Writer: Mark Waid
Penciler: Humberto Ramos
Inker: Victor Olazaba
Colorist: Edgar Delgado
Letterer: Clayton Cowles
WARNING: Major spoilers – article meant only for those who have completed reading this issue!
I am not crazy about this new team’s name. Particularly due to the recent Contest of Champions series, which causes a bit of brand confusion, especially since that series had very little to do with the current in-line continuity. It is a footprint in history that I would just as soon see erased, with nothing left around to remind me of it. Regardless, this is a team setting out define its own identity, despite their “Avengers Jr.” kind of genesis. The second book that I read out of my stack this week, I was looking forward to seeing the title in motion, under the cool hand of one Mark Waid. I was a little concerned that it was going to read like a 21st century re-tread of Power Pack, though. Fortunately, this book is shaping up to be a bit more.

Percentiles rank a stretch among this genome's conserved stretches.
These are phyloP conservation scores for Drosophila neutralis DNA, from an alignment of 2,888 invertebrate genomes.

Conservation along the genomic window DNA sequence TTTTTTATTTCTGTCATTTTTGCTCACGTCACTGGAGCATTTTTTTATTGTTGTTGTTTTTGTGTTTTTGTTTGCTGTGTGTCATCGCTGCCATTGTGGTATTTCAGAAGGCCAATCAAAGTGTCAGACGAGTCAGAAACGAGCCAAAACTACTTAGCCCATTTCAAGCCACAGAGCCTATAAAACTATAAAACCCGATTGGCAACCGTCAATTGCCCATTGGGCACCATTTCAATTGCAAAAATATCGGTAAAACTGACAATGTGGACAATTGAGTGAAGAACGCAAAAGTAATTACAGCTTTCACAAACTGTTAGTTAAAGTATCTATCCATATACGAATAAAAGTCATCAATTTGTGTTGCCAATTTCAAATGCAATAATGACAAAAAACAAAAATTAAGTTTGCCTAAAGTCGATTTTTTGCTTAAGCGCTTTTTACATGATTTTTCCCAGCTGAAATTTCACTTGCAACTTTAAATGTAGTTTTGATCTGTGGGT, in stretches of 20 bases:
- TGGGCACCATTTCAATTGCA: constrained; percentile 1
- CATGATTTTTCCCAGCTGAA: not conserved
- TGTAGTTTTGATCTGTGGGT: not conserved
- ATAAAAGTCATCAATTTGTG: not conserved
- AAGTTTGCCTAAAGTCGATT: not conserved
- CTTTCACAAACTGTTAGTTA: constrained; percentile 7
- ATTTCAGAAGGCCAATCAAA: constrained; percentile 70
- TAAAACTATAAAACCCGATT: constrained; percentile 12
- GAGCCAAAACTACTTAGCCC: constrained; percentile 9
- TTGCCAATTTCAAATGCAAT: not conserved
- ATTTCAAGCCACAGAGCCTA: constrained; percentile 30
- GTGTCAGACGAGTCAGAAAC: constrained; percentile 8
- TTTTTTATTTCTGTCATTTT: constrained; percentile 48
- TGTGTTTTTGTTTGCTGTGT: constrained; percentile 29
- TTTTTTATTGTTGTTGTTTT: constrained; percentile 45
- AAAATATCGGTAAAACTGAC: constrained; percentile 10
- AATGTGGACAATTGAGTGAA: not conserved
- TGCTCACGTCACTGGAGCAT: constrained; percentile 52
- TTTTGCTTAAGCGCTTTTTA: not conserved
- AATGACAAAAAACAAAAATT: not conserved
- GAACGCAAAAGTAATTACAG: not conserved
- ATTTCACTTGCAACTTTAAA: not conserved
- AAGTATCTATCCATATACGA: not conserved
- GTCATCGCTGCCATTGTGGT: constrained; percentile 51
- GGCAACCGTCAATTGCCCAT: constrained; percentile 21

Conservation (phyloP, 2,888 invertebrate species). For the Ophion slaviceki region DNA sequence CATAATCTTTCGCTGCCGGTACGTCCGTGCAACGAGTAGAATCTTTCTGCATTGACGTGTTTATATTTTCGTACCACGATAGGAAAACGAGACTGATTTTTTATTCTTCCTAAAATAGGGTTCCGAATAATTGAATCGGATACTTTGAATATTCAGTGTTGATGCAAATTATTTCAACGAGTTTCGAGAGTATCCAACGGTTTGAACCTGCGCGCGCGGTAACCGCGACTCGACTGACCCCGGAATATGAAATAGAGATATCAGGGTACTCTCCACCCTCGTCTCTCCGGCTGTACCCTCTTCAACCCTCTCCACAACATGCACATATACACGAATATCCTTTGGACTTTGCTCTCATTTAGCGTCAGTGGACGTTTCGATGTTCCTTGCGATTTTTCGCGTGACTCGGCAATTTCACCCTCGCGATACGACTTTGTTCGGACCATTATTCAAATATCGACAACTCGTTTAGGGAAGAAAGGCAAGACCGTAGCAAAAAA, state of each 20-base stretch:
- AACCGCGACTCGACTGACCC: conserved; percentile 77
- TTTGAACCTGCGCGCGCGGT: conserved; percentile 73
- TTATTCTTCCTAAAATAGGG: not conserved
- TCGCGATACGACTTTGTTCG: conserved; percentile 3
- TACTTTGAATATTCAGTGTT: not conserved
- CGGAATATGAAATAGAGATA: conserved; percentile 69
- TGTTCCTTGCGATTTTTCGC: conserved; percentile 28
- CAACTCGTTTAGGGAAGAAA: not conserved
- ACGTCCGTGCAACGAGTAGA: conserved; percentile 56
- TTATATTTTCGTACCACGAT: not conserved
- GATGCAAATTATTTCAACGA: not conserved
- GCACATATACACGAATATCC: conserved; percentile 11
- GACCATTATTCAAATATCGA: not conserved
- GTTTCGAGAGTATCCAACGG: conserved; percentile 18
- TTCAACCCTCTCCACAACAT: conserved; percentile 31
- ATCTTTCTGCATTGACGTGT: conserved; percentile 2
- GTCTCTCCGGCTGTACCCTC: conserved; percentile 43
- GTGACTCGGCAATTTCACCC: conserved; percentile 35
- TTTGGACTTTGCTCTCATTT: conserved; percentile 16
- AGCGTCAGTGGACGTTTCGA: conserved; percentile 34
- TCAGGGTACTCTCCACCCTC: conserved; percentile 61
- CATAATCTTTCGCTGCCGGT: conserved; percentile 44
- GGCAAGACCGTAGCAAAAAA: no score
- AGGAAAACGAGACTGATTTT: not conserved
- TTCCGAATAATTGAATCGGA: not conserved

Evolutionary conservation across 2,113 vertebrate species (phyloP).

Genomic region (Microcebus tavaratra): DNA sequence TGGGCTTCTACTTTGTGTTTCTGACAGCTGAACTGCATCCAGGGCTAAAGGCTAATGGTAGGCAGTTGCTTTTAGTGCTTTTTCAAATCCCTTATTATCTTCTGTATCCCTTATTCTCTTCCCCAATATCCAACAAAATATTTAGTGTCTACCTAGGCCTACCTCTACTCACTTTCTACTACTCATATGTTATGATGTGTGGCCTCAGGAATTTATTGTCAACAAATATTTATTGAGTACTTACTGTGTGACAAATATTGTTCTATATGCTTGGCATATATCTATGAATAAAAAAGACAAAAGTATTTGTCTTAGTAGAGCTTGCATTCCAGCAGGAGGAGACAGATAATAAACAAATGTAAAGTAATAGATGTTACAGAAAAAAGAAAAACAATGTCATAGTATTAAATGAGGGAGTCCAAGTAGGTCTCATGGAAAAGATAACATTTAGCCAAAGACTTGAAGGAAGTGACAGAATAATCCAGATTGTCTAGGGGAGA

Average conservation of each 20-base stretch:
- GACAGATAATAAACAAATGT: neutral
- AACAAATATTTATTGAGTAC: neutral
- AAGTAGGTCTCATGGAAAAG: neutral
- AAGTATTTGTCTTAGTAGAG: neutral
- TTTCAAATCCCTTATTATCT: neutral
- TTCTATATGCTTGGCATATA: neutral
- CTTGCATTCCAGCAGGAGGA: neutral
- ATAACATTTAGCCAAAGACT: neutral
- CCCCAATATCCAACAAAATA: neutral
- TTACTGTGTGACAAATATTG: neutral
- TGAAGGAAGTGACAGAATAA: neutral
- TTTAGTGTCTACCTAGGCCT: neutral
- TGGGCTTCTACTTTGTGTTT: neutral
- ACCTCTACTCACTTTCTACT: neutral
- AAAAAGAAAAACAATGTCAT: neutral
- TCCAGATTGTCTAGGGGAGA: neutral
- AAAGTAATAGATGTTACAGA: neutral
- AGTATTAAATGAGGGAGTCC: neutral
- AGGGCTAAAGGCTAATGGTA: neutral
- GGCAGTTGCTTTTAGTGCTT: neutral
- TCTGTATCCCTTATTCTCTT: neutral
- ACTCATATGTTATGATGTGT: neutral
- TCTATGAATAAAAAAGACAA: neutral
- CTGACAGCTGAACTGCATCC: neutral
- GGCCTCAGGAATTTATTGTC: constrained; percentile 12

Champions #2 starts off with a camping trip with the new team. Huddled around the campfire, Kamala Khan has directed that the team roast kebobs, and share every detail of their power set. I have to say that I love this collection of heroes. Ms Marvel, Nova, Spider-Man, Hulk, and Viv possess that unique blend of weird and standard that makes the book feel like a core capes team book while also being able to have fun with some non-standard powers as well as a great mix of diversity for the character driven stories. While the team gets to know each other, they are ambushed by Scott Summers. One of the wayward original X-Men from the past who is trying to find his way in the present, Scott errantly thinks the team is being attacked when Hulk returns from a test jump, crashing suddenly into the midst of the group.